A letter from Debbie Chase on home assignment from Malawi
Warm greetings and Palm Sunday blessings!
As we enter Jerusalem and journey through Holy Week we remember that the pathway to new life, changed life, resurrected life, and eternal life is through the abiding presence and love that often requires sacrifice, suffering and dying to give life to others. This is incarnation—being with others through joy and sorrow—sharing life—easing the heavy load—and rejoicing together in the miracles of life along the way. This is what it means to love one another as God in Christ loves us.
During these months of Interpretation Assignment as I travel from state to state and church to church I experience this redeeming presence of God incarnate through the people of God who are filled with warm and gracious hospitality and great love for the people of Malawi and me.
Yes, you are the body of Christ, present with the people of Malawi and me through joy and sorrow, through celebration and challenge. Your warm embrace and deep love, your concern and wisdom, and your guidance for the present and the future are gifts of life.
Through thick and thin you remain constant in your covenant commitment to the people of Malawi, making plans for future visits and sharing your lives and resources with them during these days when their local currency continues to devaluate, prices continue to soar, and many are experiencing hunger. You are God incarnate—you are the body of the resurrected Lord—giving life to the world.
My itineration has taken me thus far to Kentucky, Arkansas, Texas, and many places throughout eastern Oklahoma. Soon I will be on my way to Wisconsin and Michigan and then on to the West Coast to share about Malawi during times of worship, Sunday School, potluck dinners, Presbyterian Women meetings, and small group gatherings of people whose hearts are on fire with love for the people of Malawi.
It seems that this love for the people of Malawi has created among us in the U.S. a strong community of faith that gives us life. As we gather together to share about Malawi we break bread and fellowship together. We share our lives with one another, creating a strong bond of friendship and love in Christ that is a firm foundation for sharing our lives with our sisters and brothers in Malawi.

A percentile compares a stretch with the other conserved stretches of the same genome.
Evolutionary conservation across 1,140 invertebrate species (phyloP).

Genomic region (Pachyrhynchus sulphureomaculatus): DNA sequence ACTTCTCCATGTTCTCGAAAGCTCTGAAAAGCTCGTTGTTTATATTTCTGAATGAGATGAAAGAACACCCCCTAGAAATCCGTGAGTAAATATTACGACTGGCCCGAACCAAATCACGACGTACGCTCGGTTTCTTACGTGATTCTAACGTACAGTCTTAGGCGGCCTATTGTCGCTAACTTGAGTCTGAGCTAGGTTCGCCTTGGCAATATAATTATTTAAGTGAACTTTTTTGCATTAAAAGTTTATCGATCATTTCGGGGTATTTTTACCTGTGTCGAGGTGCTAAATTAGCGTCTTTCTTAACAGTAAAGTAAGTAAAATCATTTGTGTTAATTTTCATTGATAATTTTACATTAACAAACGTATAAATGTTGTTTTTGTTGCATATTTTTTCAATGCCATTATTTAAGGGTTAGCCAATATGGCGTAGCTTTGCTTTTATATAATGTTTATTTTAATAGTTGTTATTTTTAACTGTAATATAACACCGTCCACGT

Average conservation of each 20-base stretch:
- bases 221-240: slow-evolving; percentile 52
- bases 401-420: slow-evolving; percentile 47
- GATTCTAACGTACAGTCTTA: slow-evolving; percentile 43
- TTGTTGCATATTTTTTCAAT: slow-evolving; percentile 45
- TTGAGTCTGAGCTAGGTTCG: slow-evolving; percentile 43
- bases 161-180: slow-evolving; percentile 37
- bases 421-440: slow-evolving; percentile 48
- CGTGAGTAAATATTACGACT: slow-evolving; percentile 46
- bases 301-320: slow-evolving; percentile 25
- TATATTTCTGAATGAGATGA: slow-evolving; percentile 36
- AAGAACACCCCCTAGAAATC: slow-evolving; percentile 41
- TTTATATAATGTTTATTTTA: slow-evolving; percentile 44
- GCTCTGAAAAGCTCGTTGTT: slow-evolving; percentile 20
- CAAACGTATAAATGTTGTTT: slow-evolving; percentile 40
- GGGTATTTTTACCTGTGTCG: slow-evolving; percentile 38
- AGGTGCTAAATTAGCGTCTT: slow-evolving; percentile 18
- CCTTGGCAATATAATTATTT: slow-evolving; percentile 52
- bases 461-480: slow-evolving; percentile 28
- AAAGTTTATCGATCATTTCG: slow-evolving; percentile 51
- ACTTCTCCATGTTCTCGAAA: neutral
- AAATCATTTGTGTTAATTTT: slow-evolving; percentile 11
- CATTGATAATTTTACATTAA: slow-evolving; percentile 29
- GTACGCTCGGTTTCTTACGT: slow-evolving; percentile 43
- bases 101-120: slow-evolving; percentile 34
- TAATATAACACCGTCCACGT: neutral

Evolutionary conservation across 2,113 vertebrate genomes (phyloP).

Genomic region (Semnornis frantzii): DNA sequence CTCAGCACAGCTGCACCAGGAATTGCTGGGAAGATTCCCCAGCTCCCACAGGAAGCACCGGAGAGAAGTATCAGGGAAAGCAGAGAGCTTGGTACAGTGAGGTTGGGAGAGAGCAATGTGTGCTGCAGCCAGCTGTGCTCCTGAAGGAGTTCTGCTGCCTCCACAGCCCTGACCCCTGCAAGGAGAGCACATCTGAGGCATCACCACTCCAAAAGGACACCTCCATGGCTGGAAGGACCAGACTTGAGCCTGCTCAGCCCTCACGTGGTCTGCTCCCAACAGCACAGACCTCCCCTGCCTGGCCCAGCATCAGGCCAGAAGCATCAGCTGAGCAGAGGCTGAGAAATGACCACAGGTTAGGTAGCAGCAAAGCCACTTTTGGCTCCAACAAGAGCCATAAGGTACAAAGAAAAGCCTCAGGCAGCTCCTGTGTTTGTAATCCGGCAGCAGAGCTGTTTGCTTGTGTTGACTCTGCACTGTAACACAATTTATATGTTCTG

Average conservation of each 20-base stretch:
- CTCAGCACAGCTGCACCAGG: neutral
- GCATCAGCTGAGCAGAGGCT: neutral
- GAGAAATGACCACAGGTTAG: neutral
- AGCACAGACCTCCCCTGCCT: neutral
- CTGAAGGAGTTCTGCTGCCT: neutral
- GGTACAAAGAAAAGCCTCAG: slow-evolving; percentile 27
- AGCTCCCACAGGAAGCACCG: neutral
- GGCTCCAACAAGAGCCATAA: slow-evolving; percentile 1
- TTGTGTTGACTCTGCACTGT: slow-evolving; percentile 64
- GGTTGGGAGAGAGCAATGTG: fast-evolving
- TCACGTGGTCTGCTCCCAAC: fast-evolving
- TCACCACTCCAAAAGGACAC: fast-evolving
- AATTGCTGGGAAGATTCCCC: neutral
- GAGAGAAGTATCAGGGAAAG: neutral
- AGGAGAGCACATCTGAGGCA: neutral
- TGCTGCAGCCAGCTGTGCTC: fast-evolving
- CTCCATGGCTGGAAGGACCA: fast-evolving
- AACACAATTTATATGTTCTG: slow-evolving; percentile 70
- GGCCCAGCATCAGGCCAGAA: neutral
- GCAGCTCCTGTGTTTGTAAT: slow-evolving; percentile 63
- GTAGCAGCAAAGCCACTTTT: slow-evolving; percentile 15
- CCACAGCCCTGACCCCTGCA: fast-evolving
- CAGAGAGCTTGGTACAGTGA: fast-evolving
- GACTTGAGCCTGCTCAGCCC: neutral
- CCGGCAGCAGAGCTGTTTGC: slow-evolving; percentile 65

The pictures with this letter portray this fellowship of love and life: In the first, PC(USA) mission co-worker Dr. Martha Sommers, who serves in Malawi, Helen Zimba, a Malawian who is now a U.S. citizen, and I share an embrace and rejoice in our friendship and the common bond that makes us one, our love for the people of Malawi. In the second photo are folks who came to hear more about Malawi as we shared a meal and fellowshipped together. Small churches come together, large churches form life-giving communities, and people of different races join in fellowship out of love for the people of Malawi.
This time of Interpretation Assignment is a gift: It restores my soul and keeps me centered in Christ’s love as we share the good news of our partnership with our sisters and brothers in Malawi. Indeed, it is in unity with sisters and brothers in the U.S. and throughout the world that God’s bestows the blessings of life.
I don’t know yet where the Lord is leading me after Interpretation Assignment, but I look forward to God’s wonderful surprises for future ministry. Thank you for your friendship, encouragement and prayers as you share with me this time of discernment. You will be hearing more as these plans unfold.
May enduring love bless us, keep us and make us one!
Grace and Peace,
Rev. Deborah A. Chase
The 2013 Presbyterian Mission Yearbook for Prayer & Study, p. 117
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I will ever remember you.I was sorry yesterday when I went to Theological College to learn that you are gone for good, is that true? If it is true then we (students that learnt at your feet) have lost a parent. In my case I will not forget you Reverend on your spirit of determination, hard work and love. For to some of us to hold a first degree it is God's grace through you. I will really miss you. I and my wife most oftenly talk about more especiall in her road to breast imputation which was broked by your hand. Rev Mvalo